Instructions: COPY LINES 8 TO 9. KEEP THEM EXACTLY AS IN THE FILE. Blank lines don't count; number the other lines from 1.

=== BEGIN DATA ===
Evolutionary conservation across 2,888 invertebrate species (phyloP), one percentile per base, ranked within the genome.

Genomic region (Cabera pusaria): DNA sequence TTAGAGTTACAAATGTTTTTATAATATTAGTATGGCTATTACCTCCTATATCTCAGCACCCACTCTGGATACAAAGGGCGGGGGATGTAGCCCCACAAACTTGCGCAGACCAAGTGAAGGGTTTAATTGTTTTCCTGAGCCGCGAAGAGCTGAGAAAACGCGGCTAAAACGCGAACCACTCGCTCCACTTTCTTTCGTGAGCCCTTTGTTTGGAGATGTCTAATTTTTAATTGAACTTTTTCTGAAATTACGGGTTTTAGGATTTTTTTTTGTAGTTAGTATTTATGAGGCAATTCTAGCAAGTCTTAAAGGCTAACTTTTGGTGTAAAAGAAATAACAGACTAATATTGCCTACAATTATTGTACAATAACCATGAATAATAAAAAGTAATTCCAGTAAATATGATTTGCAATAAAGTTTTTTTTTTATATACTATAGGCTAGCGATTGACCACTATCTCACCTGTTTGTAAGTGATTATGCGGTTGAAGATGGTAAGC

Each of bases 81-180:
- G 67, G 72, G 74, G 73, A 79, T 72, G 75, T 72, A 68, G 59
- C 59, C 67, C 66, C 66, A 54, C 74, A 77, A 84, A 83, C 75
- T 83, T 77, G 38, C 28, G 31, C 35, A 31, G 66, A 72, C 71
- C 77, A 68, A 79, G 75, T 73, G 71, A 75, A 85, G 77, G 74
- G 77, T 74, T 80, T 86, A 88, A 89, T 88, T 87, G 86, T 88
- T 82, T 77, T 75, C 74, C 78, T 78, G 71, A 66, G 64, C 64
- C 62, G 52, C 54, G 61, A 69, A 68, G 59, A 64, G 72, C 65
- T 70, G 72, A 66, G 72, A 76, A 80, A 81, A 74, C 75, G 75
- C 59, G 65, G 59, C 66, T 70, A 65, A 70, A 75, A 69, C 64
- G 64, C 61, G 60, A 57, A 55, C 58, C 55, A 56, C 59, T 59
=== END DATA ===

- G 77, T 74, T 80, T 86, A 88, A 89, T 88, T 87, G 86, T 88
- T 82, T 77, T 75, C 74, C 78, T 78, G 71, A 66, G 64, C 64